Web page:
San Andreas, CA – With the wafting skunk-like smells of ripening marijuana already permeating the county, Calaveras sheriff’s and code enforcement officials headed out earlier today to take more illegal plants out of play.
Based on a rough estimate worth of $3,000 per plant, this morning’s 1,200-plant eradication effort might equate to the elimination of about $3.6 million in black market pot. Sharing details Sheriff Rick DiBasilio reports, “Today we eradicated about 900 plants down in Burson off Arapahoe Way and…another site of around 300 plants…off Michel Road in the Mountain Ranch area.”
He adds, “Because it is harvest season…there are a lot of people moving around. We are planning more operations in the near future — not only with code compliance but with the search warrant process.” He emphasizes that code compliance eradications involve those who attempted to register grows and either did not make it through the process or did get a permit but then ran afoul of the rules under the county’s urgency ordinance regulating medical marijuana. Those who are targeted under search warrants never registered in the first place and are what officials term as “bad actors” who may have been attempting to “hide in the herd.”
As reported here, under the county’s massive multi-agency Operation Terminus bust, which occurred over the first week in August, teams seized nearly 29,000 plants along with 31 tons of unprocessed marijuana and nearly a ton of processed pot, among other items. Citations were also issued by state environmental officials and County District Attorney Barbara Yook swore a dedicated deputy attorney to prosecute offenses as environmental crimes.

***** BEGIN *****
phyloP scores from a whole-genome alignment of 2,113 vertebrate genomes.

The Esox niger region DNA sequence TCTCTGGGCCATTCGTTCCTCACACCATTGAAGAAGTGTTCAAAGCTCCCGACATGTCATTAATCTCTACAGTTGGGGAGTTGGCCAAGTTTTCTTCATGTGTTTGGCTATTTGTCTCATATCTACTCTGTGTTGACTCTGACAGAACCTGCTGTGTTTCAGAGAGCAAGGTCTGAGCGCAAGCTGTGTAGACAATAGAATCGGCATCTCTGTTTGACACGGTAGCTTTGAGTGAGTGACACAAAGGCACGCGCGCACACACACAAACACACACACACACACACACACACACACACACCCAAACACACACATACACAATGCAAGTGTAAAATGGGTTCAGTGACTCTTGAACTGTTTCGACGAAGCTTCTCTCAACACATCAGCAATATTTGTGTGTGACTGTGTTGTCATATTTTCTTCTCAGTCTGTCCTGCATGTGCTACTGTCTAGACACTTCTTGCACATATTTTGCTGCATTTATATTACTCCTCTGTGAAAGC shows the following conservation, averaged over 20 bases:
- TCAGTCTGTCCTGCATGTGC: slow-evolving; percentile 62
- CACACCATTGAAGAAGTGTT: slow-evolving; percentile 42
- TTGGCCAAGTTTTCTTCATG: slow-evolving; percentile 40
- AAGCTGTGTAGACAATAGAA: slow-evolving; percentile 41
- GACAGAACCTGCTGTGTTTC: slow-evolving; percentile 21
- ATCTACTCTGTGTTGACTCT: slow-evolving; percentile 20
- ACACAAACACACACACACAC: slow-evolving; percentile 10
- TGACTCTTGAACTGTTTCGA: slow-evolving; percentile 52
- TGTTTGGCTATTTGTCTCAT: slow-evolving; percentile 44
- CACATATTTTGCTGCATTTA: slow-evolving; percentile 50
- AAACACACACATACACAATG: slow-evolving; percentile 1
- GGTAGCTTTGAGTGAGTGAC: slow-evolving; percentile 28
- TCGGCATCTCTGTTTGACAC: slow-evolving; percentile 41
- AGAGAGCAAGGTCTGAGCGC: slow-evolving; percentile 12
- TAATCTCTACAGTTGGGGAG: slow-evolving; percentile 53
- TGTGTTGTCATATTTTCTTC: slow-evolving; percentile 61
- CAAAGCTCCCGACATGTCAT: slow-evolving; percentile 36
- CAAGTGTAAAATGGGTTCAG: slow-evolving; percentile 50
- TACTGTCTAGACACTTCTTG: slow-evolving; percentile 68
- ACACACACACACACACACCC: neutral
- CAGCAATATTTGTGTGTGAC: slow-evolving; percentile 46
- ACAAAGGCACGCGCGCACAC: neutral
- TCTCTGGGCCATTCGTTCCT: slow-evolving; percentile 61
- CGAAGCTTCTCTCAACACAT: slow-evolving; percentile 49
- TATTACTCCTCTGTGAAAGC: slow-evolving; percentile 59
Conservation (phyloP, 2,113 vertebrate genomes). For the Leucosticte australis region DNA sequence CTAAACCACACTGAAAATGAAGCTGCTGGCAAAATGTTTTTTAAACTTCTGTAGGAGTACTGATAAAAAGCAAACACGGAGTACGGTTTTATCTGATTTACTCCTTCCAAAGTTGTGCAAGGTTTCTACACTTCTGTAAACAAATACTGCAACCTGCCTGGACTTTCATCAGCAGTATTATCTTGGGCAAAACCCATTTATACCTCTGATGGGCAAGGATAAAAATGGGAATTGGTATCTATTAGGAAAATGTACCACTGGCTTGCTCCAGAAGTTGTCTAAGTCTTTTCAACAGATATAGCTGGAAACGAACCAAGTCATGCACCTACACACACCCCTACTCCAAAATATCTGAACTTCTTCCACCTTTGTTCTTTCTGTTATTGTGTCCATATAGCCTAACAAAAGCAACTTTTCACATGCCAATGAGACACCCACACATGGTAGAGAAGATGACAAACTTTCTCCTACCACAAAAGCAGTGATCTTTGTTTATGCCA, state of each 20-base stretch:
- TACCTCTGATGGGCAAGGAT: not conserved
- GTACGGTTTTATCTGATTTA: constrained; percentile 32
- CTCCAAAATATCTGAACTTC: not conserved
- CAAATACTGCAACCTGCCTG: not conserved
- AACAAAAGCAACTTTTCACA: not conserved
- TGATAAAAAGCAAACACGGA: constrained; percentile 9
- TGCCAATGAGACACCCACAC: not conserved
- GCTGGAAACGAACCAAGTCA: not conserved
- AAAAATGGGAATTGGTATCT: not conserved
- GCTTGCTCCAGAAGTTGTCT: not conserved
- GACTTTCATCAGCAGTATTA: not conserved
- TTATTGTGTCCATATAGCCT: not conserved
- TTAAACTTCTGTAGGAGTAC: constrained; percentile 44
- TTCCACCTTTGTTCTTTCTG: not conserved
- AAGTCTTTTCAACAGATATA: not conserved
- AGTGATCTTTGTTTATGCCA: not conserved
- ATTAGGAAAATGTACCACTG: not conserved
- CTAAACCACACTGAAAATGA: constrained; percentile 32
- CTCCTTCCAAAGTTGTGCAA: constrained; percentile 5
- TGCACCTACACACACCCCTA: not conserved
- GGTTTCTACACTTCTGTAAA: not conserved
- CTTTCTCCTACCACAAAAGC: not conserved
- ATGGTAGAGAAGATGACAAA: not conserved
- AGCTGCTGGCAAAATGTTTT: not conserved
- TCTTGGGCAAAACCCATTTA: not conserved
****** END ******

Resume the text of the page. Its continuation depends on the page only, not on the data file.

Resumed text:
During enforcement’s latest activities, Sheriff DiBasilio reports that plant trimming activities seem to be in progress at many grow sites — and there are signs that some illegal growers seem to have eradicated plants at some sites on their own, which cheers him without a doubt to see. He maintains, “We had a lot of people leave after our focus operation – but not as many as what we would have liked to have seen…but we will continue to go after those…the growers who are not registered or their registration was denied and they should not be growing.”
Asked if enforcement activities in the coming days will lower the boom in similar fashion to Operation Terminus, the sheriff acknowledges, “In essence you are going to see some operations similar to that. I am not at liberty to say when they are going to happen…you will know because people will be scrambling.”